The Arms War


Bingo wings are not the latest spicy appetizers; they’re the flabby upper arms so many of us boomers are fighting. This genetic condition also goes by many lovely names such as bat wings, Jello jigglers, flabby dabbys, shakers and movers, Miss Wigglys, and Parma hams. And like a ham, they’re big and hard to hide, especially with today’s sleeveless fashions.

This sleeveless trend was designed to vex women over 50. Aside from covering them, the only way bingo wings don’t show is if you hold your arms elevated, like Vanna White revealing a vowel, such as the letter O, for “Oh, my God! How did this happen?”

Back in my twenties, an older woman came to work in my shop and she had that cottage cheese thing going on, and I thought, No way. I’ll never let my arms look like that. The sweet innocence of youth. And now, guess what? I am that woman, except she had the spunk to go sleeveless in the summer. Me, I’ll sweat into a puddle of goo before I publicly expose my upper arms. I know this is America and I have the right to bare arms, I just don’t have the courage.

Sleeveless has become a fighting word, pitting the firm against the flabby. It’s nothing short of an arms war backed by the fashionistas and led by a way-too-buff First Lady—God, I miss Barbara Bush. I wish this fad would hurry up and fade into the annals of fashion faux pas like Neru jackets and palazzo pants.

Hundreds of Internet sites promise to rid you of truck-stop-Judy arms. The cures range from firming creams, to toning exercises, to the surgical cure. Yes, you can have an upper-arm lift—it’s the new facelift. To determine optimum arm size, doctors measure your arm-fat index using sensitive calipers and a complicated mathematical formula that makes quantum mechanics look easy.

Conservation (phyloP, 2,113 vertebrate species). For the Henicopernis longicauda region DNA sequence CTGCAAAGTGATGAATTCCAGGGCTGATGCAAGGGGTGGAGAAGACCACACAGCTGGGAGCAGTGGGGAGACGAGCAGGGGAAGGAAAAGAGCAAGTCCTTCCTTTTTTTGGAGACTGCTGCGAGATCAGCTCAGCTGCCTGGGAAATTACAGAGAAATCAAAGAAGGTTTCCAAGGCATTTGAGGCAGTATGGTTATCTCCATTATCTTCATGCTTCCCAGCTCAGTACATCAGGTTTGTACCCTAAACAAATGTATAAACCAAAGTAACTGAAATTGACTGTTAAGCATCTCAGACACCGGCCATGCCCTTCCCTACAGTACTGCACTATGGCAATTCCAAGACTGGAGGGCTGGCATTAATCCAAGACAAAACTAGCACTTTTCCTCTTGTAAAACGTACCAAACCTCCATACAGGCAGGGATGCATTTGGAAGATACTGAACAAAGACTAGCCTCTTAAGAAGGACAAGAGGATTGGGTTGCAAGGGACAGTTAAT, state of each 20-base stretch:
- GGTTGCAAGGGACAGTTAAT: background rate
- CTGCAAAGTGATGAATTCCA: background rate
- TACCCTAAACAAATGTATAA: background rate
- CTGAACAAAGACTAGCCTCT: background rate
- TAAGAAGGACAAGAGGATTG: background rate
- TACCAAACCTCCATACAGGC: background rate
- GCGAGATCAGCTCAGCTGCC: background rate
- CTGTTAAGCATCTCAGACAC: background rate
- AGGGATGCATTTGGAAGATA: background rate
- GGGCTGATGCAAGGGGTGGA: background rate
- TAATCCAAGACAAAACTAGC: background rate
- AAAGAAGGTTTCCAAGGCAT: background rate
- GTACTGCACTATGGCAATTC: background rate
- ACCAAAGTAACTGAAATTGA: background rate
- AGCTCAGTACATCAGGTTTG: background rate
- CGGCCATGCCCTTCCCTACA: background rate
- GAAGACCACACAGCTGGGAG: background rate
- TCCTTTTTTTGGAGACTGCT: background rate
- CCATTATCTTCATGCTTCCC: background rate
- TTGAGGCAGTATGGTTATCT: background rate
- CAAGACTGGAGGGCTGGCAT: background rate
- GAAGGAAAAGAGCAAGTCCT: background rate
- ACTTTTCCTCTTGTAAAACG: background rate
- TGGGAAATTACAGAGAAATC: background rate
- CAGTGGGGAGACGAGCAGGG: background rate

Based on my own experience, I can tell you that the creams and exercises don’t work. And the surgery is way too expensive to even contemplate. There is a temporary fix touted on the Net: body taping, the sounds of which gave me flashbacks to my first and only waxing session, the most painful two minutes of my life. I still suffer from PWSD—Post-Waxing Stress Disorder.

Actually, there is a viable option for those of us with small pocketbooks and large bat wings. A smart marketer has come to our rescue with a stylish product called Sleevey Wonders, which are shear knit sleeves that compress and contain the jiggle. They’re like Spanx for your arms. But if you’re rich, by all means, slice off those Parma hams.

Though for the rest of us, the news is not all bad. At least when we wave goodbye to loved ones they know how much they’ll be missed because five minutes later our arms are still waving. And what says love better than that?

So, in protest to the arms war, I will not fight it. I’ll stay as I am, and—Peace Brothers—make love; not war.